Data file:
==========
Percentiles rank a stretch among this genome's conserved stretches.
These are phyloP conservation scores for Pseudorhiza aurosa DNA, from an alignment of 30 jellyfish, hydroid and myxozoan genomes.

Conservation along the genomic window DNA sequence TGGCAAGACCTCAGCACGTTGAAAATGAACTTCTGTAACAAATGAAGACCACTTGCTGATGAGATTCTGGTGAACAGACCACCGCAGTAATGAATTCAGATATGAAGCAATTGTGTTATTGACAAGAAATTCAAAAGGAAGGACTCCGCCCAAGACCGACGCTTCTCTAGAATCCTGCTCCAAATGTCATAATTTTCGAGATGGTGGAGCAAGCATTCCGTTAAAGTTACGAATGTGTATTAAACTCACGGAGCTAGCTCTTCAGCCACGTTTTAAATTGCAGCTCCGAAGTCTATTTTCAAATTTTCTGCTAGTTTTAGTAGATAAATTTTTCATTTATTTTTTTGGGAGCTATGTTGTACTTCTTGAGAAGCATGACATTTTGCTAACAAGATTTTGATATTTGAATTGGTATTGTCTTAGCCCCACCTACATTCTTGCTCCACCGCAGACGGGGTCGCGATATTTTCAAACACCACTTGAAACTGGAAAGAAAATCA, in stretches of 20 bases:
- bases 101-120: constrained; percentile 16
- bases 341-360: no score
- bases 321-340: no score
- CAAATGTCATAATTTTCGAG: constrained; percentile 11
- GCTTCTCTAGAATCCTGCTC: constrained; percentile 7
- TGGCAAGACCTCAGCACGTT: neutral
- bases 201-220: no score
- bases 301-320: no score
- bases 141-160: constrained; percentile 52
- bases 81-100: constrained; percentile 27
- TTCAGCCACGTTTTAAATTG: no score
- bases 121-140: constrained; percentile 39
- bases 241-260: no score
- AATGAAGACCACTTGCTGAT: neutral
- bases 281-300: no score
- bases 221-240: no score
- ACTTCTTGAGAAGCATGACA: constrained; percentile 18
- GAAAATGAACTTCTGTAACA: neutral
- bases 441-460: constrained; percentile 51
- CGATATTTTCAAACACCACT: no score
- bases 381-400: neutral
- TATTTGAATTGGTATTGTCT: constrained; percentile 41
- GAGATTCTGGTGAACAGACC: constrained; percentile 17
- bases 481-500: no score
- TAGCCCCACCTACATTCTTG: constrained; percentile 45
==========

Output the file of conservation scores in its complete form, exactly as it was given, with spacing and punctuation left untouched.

Percentiles rank a stretch among this genome's conserved stretches.
These are phyloP conservation scores for Pseudorhiza aurosa DNA, from an alignment of 30 jellyfish, hydroid and myxozoan genomes.

Conservation along the genomic window DNA sequence TGGCAAGACCTCAGCACGTTGAAAATGAACTTCTGTAACAAATGAAGACCACTTGCTGATGAGATTCTGGTGAACAGACCACCGCAGTAATGAATTCAGATATGAAGCAATTGTGTTATTGACAAGAAATTCAAAAGGAAGGACTCCGCCCAAGACCGACGCTTCTCTAGAATCCTGCTCCAAATGTCATAATTTTCGAGATGGTGGAGCAAGCATTCCGTTAAAGTTACGAATGTGTATTAAACTCACGGAGCTAGCTCTTCAGCCACGTTTTAAATTGCAGCTCCGAAGTCTATTTTCAAATTTTCTGCTAGTTTTAGTAGATAAATTTTTCATTTATTTTTTTGGGAGCTATGTTGTACTTCTTGAGAAGCATGACATTTTGCTAACAAGATTTTGATATTTGAATTGGTATTGTCTTAGCCCCACCTACATTCTTGCTCCACCGCAGACGGGGTCGCGATATTTTCAAACACCACTTGAAACTGGAAAGAAAATCA, in stretches of 20 bases:
- bases 101-120: constrained; percentile 16
- bases 341-360: no score
- bases 321-340: no score
- CAAATGTCATAATTTTCGAG: constrained; percentile 11
- GCTTCTCTAGAATCCTGCTC: constrained; percentile 7
- TGGCAAGACCTCAGCACGTT: neutral
- bases 201-220: no score
- bases 301-320: no score
- bases 141-160: constrained; percentile 52
- bases 81-100: constrained; percentile 27
- TTCAGCCACGTTTTAAATTG: no score
- bases 121-140: constrained; percentile 39
- bases 241-260: no score
- AATGAAGACCACTTGCTGAT: neutral
- bases 281-300: no score
- bases 221-240: no score
- ACTTCTTGAGAAGCATGACA: constrained; percentile 18
- GAAAATGAACTTCTGTAACA: neutral
- bases 441-460: constrained; percentile 51
- CGATATTTTCAAACACCACT: no score
- bases 381-400: neutral
- TATTTGAATTGGTATTGTCT: constrained; percentile 41
- GAGATTCTGGTGAACAGACC: constrained; percentile 17
- bases 481-500: no score
- TAGCCCCACCTACATTCTTG: constrained; percentile 45